Filler: Government shutdown comes from a noxious legislative brew

A sign outside Smithsonian National Museum in New A sign outside Smithsonian National Museum in New York City informs it is closed due to the government shutdown in New York City. (Oct. 1, 2013) Photo Credit: Getty Images

advertisement | advertise on newsday

Lane Filler Portrait of Newsday editorial board member Lane Filler

Lane Filler is a member of the Newsday editorial board. He came to Long Island in 2010 ...

House Speaker John Boehner is being manipulated by his more rabid Republican members. They want to stop Obamacare and are willing to bring the nation to a screeching halt via government shutdown and destroy our financial system with a debt default to make it happen. Or they just want to bring the federal government to a screaming halt, and stopping Obamacare is the cherry on top.

Regardless, watching it play out is going to make us feel like we just ate a poison ivy salad.

A bit of fault also goes to President Barack Obama. He postponed the part of Obamacare that made companies give health care to employees or face fines, but refused to postpone the requirement on those workers he's not making companies cover, to get their own insurance or pay fines. I don't know why, honestly. The mainstream media haven't asked him to explain it, which, since the president is protecting corporations like he's Mitt Romney hidden in a Barack Obama costume, is surprising.

To be fair, the media have been busy explaining the sociological significance of Miley Cyrus and twerking to a concerned public.

We've been here before, and recently. We now face world-altering deadlines and defining moments of truth so frequently they should be named like movie sequels: "Fiscal Cliff of Doom III: This Time it's About the Health Care."

We could have a solution, if we focus on the right problem.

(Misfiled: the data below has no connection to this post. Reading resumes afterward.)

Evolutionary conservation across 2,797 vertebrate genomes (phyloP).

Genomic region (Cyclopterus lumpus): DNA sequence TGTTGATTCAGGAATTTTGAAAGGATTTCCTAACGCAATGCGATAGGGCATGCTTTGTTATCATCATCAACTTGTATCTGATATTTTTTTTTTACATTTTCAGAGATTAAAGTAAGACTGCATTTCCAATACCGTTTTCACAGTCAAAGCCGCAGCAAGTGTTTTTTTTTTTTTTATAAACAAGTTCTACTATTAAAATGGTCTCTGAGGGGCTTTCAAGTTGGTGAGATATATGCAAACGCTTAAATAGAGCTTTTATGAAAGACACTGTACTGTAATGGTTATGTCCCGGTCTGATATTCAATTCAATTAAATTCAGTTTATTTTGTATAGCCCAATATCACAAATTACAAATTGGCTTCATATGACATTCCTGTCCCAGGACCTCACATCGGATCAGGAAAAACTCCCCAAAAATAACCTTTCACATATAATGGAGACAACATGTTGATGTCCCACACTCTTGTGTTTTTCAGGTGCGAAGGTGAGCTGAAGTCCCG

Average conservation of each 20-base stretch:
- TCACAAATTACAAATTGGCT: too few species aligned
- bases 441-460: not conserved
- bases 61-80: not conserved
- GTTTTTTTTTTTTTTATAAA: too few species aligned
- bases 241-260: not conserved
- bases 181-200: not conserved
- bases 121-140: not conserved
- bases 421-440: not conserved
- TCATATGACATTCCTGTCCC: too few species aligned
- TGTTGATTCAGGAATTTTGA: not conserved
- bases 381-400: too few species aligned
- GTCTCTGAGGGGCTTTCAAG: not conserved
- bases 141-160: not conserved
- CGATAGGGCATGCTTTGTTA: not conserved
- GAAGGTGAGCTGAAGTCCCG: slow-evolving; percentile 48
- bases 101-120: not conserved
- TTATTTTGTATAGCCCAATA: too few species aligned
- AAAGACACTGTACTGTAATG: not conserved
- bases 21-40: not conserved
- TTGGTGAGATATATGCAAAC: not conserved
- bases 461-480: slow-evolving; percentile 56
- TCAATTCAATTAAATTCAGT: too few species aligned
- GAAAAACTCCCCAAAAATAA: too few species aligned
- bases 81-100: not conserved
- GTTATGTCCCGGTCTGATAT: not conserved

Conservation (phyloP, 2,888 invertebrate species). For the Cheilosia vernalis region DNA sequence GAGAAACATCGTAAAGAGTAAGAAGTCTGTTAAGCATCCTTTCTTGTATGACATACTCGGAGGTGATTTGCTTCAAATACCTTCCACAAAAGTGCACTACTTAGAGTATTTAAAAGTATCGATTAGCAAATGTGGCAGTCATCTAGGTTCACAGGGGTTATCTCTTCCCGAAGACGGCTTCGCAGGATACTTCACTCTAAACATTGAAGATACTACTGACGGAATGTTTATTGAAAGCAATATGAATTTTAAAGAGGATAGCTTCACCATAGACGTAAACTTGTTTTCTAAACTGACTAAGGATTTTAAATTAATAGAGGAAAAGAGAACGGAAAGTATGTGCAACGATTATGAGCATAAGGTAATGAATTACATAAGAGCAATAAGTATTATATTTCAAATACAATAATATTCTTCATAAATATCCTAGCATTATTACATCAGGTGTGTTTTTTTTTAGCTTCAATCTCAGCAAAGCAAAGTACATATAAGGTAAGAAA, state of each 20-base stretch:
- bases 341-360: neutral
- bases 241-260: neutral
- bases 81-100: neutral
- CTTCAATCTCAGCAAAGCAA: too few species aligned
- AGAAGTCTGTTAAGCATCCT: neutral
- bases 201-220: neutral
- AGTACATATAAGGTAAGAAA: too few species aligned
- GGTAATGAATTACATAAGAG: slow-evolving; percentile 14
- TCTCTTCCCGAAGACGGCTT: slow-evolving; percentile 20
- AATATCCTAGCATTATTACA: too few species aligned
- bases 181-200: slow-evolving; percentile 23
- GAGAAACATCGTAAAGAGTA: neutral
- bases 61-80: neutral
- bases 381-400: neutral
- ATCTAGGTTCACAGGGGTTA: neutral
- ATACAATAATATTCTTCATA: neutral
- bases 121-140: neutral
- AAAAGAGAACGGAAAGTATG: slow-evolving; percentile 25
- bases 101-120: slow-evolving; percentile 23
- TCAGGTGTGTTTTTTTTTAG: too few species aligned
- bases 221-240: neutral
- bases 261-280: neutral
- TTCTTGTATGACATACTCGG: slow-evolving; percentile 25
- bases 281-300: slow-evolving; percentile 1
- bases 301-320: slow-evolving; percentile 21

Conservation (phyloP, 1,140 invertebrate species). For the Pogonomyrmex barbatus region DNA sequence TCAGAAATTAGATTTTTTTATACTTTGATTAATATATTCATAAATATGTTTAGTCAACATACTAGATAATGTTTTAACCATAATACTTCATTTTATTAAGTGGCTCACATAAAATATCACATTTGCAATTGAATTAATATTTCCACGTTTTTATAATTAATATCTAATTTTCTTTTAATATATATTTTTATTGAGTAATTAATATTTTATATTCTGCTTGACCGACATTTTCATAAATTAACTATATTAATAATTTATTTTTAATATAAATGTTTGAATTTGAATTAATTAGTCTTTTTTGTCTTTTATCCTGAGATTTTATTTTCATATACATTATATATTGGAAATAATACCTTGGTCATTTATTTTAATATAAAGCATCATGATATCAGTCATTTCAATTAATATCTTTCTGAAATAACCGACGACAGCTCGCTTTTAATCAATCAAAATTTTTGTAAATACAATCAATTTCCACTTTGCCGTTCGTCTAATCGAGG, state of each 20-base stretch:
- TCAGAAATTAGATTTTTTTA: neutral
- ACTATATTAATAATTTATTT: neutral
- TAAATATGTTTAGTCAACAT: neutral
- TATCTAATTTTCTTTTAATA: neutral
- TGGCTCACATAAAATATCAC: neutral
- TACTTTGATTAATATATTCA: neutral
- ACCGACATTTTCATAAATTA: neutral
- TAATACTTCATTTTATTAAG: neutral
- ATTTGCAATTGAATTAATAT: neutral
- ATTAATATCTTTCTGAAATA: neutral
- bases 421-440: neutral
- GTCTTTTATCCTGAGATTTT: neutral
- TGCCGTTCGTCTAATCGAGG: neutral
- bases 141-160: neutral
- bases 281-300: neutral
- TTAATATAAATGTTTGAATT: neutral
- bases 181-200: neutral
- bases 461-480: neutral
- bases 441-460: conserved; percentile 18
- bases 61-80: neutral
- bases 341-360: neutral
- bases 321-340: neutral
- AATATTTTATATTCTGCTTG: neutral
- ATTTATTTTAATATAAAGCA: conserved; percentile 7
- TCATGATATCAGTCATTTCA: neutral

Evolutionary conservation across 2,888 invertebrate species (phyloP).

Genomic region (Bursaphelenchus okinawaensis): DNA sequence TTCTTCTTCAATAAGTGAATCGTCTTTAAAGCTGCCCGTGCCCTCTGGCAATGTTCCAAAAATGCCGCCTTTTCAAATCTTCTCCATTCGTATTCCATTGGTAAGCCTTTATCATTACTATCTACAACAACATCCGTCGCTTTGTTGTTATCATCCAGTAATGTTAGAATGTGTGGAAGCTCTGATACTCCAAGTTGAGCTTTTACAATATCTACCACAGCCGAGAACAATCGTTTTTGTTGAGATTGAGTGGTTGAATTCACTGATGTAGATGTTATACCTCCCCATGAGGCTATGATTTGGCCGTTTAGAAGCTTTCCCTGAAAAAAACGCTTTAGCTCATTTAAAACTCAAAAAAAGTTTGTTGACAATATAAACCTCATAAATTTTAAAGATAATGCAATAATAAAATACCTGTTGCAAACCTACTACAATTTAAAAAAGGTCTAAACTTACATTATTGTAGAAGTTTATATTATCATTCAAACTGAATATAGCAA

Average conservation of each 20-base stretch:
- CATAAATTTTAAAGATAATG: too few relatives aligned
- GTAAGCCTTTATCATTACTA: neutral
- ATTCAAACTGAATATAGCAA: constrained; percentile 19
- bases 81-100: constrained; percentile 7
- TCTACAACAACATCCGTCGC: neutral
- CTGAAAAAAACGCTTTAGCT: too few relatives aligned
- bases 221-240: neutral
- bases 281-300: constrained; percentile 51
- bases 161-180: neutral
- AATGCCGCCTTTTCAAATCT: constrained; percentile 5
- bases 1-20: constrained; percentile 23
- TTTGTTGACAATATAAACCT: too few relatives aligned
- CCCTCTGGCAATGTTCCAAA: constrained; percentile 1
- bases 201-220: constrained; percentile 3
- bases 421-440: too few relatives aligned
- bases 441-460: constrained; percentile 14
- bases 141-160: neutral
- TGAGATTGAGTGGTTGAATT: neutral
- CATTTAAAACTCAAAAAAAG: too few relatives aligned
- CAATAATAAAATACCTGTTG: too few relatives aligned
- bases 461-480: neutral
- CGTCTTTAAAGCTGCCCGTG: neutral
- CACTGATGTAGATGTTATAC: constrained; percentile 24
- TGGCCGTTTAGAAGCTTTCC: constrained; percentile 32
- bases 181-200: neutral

That problem, and it goes beyond this particular crisis, is multiple-issue legislation. In this case, House Republicans started out with a bill that combined repealing Obamacare with funding the rest of the federal government, two pretty much unrelated issues. They have since doubled down, and are now willing to fund the government only if Obamacare is put off for a year, the Keystone XL pipeline is built, regulatory agencies are no longer allowed to impose regulations, "Duck Dynasty" gets a monument on the National Mall and Obama, a Harvard Law School graduate, wears a Yale sweatshirt every day for a month.

The idea is to force the opposition to grant something you want by tying it to something they want. In this case, the most extreme House Republicans want to repeal Obamacare, and Obama wants the United States to be a functioning nation-state, so . . . man, does this seem stupid when you actually type it. How is that a trade?

Multiple-issue legislation leads to those confusing, soulless campaign arguments:

Candidate 1: "My opponent voted to let pharmaceutical companies buy orphans and test skin treatments made of bubonic plague on their faces."

Candidate 2: "No, I voted to fund bandages for soldiers who get blown up. The 'Plague for Orphans Amendment' was tacked on as a rider."

The "One Subject at a Time Act," which is an actual bill introduced in the House by Rep. Tom Marino (R-Pa.), would require each bill to be about only one subject, and stand or fall on its merits.

Many states have such rules in their constitutions, excluding only budget legislation , because having a separate bill for every budget item is impossible. Fair enough. But every substantive policy and funding issue should be voted on separately.

With about 5 percent of congressional races truly competitive, politicians know compromise, which can be used against them during a primary, doesn't pay. If compromise doesn't pay, then multiple-issue bills, rather than guaranteeing multiple things get done at once, guarantee that nothing does. And all of this seems to be getting worse, not better.

If we can't improve the players, we have to fix the game.

You also may be interested in: